Many investors are understandably confused about the different classes of shares. Investors who elect to receive Class B shares will receive a fixed percentage of series B-1, B-2 and B-3 stock. Class B shares cannot be sold immediately after the IPO. Series B-1 shares can be sold 6 months after the IPO. Series B-2 shares can be sold 9 months after the IPO, while Series B-3 shares may not be sold until 12 months after the IPO. Class C shares, on the other hand, can be sold immediately after the IPO. Investors who want to liquidate their investment at the next available opportunity may want to convert some or all of their units into Class C shares, rather than Class B shares. Investors who can afford to hold onto their investment long-term and are optimistic about the company's prospects may want to choose Class B shares.
Below is a chart that was presented to investors during a video produced by IMH's management in support of the restructuring plan.
The following information regarding broker misconduct and disciplinary activities taken against California stockbrokers was released by the Financial Industry Regulatory Authority (FINRA) in April 2010:
Heriberto Americo Artiga Sr. of Sylmar, California, formerly with Lincoln Financial Securities Corporation in Downey, California, was barred from association with any FINRA member in any capacity for engaging in private securities transactions involving the sale of $2.5 million of promissory notes to individuals that were promised to be risk-free, high yield investments.
Horus River Brown, formerly with Banc of America Investment Services in La Jolla, California, was barred from association with any FINRA member in any capacity for engaging in a private securities transaction outside the scope of his employment involving the investment of $200,000 in a convertible debenture that Brown promised would return 10 percent within ten months.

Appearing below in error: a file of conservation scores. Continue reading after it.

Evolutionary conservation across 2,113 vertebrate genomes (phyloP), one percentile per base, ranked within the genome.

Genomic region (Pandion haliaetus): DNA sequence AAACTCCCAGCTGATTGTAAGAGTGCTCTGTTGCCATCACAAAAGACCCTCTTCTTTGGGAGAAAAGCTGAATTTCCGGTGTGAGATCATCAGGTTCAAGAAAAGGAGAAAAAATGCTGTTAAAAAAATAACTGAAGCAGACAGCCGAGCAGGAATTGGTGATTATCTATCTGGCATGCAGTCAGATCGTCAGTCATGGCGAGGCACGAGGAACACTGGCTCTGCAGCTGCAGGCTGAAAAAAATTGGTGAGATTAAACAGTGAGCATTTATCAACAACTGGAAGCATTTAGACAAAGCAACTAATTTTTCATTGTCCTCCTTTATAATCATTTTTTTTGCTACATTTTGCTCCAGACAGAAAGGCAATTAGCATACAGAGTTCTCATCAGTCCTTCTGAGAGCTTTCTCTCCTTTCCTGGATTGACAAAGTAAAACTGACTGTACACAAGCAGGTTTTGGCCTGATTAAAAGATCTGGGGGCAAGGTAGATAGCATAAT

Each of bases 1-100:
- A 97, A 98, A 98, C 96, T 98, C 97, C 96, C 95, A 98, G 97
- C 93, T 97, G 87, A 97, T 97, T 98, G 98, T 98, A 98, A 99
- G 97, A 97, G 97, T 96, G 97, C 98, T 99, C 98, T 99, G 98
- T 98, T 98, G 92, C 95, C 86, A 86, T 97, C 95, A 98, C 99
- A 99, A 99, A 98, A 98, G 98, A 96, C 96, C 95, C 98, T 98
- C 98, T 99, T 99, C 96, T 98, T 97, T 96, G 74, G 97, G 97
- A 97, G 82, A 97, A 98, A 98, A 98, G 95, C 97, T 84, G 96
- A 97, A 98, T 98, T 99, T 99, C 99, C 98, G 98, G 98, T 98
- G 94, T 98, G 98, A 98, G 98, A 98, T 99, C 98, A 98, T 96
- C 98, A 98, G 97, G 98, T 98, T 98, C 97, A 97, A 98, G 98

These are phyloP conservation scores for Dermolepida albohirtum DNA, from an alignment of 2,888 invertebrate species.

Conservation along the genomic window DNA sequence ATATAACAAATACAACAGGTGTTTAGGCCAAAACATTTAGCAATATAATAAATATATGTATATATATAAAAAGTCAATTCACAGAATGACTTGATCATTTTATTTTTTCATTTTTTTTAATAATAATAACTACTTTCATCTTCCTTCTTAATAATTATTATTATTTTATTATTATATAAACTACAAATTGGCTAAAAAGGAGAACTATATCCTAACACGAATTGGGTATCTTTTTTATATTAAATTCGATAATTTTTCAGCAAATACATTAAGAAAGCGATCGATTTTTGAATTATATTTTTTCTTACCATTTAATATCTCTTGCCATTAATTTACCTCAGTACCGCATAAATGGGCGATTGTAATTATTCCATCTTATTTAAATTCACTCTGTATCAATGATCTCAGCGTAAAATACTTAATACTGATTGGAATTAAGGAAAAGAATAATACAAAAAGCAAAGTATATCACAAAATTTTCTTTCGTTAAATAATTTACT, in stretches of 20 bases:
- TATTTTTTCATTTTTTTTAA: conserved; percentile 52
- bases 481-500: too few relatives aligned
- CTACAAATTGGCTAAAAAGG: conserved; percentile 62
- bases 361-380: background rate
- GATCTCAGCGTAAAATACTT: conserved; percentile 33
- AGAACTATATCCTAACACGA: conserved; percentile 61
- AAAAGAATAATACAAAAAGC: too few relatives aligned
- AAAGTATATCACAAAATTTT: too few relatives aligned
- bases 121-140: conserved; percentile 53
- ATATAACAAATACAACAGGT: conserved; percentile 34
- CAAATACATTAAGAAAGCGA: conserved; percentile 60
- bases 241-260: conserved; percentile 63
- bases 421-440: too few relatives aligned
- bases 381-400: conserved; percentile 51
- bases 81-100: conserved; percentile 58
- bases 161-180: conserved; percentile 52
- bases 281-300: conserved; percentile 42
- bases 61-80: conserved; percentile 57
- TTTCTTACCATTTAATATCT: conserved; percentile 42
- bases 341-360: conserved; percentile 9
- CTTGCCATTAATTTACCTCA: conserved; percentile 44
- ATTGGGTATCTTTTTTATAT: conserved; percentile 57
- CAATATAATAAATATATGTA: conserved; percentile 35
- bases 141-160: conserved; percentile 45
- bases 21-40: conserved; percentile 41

Keevin Lorenzo Gillespie of Santa Ana, California, formerly with National Securities Corporation in Irvine, California, was suspended from association with any FINRA member in any capacity for nine months for exercising control over elderly individuals' accounts and effecting excessive and unsuitable securities transactions in the accounts causing a total net loss of approximately $135,414 and generating gross commissions totaling approximately $182,820.26.
Scott Daniel Hendrickson of Yorba Linda, California, formerly with Ameriprise Advisor Services, was fined $10,000 and suspended from association with any FINRA member in any capacity for two years. Hendrickson was terminated by Ameriprise for misappropriation/conversion of customer funds and unauthorized trading.
Richard Alan Mechikoff Jr., formerly with Securities America in Fresno, California, was fined $10,000 and suspended from association with any FINRA member in any capacity for two years for making unauthorized and unsuitable recommendations resulting in the excessive concentration of speculative and volatile stocks in customer accounts.
William Frederick Nord, formerly with Morgan Stanley in Newport Beach, California, was fined $2,500 and suspended from association with any FINRA member in any capacity for 10 business days for settling a customer's complaint by paying the customer and agreeing to lower commission rates on the customer's future stock purchases without his member firm's knowledge or approval.